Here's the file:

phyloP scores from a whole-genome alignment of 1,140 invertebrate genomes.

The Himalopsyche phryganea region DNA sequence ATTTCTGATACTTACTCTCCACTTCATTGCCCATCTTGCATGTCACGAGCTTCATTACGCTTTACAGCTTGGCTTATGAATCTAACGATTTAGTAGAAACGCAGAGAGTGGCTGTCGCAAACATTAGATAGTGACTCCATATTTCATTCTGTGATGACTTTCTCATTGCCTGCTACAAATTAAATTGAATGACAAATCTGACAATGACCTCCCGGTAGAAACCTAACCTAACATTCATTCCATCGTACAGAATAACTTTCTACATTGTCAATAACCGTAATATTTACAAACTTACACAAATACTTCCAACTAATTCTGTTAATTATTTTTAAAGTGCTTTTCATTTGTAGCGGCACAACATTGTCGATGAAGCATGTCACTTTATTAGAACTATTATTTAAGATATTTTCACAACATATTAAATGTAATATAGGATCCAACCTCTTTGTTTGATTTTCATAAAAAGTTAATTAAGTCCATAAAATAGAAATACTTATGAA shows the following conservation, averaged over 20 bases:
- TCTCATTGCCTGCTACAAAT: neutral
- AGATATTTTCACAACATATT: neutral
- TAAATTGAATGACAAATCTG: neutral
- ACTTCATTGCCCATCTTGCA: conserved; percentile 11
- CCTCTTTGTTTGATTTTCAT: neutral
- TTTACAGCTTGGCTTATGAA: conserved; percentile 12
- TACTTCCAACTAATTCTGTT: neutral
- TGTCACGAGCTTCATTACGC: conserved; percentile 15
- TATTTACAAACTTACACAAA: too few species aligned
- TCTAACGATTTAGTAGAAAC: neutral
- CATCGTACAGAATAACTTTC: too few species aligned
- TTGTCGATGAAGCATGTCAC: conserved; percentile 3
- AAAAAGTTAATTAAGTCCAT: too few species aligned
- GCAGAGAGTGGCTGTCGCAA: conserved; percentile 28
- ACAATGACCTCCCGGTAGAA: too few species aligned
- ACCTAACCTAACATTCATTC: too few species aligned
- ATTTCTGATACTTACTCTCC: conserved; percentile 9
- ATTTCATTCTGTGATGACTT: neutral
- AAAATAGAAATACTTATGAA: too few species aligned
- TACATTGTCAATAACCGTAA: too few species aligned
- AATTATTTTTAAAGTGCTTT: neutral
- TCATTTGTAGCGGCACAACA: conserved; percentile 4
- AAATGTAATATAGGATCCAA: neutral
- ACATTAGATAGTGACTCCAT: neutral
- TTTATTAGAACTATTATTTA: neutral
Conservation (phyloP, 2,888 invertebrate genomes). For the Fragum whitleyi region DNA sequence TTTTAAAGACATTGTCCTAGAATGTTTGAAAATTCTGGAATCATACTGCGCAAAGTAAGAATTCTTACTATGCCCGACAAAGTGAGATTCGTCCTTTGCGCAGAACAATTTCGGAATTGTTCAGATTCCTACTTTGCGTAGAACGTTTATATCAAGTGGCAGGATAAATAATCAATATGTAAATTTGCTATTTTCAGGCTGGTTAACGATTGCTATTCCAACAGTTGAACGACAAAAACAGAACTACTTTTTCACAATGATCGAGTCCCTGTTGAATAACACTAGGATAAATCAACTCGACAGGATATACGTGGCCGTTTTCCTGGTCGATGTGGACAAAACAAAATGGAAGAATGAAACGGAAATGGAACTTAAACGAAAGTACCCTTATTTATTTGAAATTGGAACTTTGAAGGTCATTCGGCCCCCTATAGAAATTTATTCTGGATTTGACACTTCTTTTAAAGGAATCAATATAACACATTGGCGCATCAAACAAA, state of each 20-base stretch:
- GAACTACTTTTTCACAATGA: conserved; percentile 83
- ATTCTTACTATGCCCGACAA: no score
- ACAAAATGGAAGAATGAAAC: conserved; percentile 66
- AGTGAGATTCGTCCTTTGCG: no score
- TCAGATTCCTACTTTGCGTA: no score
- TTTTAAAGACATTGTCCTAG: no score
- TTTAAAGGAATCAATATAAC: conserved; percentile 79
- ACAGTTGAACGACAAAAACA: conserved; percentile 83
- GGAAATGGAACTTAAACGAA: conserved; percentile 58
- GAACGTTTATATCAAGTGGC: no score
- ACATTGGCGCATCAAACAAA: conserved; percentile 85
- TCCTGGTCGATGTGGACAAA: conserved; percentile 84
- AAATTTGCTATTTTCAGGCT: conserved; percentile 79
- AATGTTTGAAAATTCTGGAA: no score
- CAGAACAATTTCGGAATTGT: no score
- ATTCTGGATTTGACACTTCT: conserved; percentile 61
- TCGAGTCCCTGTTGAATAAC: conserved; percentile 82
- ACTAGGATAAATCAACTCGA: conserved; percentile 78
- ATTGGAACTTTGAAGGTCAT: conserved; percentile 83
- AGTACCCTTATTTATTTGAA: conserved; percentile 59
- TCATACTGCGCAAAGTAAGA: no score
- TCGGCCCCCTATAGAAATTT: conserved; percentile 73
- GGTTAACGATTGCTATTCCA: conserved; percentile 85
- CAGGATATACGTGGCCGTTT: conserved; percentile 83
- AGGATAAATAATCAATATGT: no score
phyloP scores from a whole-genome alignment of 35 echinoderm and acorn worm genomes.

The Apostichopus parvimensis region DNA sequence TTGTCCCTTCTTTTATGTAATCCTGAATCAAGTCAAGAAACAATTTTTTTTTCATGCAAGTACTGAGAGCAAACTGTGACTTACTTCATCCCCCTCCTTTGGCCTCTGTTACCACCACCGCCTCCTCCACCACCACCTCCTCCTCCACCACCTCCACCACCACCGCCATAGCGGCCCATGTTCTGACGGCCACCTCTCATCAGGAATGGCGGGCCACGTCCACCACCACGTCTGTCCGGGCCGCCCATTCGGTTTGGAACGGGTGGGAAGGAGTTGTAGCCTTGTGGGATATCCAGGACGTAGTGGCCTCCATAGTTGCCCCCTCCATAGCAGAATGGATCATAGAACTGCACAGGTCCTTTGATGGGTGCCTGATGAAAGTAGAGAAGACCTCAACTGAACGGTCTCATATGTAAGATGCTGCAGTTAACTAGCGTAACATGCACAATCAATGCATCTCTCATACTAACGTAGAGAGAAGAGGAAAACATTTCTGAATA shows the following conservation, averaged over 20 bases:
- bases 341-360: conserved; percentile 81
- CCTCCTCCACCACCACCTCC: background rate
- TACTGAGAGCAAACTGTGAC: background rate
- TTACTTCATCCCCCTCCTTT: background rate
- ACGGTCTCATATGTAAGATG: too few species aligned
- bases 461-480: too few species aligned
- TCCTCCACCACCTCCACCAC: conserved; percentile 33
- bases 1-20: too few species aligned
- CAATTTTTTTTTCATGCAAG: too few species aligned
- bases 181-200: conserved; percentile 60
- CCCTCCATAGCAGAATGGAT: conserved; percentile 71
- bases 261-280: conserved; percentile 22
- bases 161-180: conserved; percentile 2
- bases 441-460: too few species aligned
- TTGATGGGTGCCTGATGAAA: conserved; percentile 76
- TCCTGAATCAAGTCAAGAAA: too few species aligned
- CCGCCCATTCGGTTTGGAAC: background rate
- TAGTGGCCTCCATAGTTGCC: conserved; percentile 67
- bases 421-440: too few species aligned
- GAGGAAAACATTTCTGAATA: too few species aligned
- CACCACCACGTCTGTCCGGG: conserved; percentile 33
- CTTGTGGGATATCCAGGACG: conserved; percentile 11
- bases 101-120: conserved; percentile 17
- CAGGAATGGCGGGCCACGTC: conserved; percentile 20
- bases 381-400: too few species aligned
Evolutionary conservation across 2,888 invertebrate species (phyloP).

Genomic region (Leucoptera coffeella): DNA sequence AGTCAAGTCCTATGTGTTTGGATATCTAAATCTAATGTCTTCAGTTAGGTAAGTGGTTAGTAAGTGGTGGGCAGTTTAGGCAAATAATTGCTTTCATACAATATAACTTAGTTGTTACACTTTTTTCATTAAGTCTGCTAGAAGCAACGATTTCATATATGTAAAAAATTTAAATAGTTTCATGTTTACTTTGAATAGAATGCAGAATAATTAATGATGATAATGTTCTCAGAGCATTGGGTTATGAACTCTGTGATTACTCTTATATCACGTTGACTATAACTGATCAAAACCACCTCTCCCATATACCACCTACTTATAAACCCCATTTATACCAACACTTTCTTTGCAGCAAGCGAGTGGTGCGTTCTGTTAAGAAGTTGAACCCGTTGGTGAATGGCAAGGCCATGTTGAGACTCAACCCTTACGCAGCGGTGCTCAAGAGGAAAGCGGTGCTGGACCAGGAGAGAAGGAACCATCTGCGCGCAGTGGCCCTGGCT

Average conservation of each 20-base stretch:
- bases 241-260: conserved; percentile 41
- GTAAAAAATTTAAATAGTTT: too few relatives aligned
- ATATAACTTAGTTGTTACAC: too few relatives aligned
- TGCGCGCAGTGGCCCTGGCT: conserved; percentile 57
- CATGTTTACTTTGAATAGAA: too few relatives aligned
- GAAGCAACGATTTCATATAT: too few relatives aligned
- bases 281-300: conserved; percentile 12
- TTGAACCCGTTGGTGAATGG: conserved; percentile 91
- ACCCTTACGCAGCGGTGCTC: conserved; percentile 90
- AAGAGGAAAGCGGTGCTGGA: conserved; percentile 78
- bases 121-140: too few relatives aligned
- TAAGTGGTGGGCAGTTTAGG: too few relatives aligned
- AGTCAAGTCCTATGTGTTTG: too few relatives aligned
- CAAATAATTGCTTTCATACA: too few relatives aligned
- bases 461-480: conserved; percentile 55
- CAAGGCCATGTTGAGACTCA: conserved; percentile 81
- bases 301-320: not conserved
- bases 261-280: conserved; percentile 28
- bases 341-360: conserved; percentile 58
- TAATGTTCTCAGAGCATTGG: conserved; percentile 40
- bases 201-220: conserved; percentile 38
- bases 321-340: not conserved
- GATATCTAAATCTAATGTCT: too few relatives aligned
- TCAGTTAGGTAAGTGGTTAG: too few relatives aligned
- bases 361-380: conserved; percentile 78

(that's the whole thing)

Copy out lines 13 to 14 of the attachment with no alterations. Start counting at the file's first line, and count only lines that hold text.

- CATCGTACAGAATAACTTTC: too few species aligned
- TTGTCGATGAAGCATGTCAC: conserved; percentile 3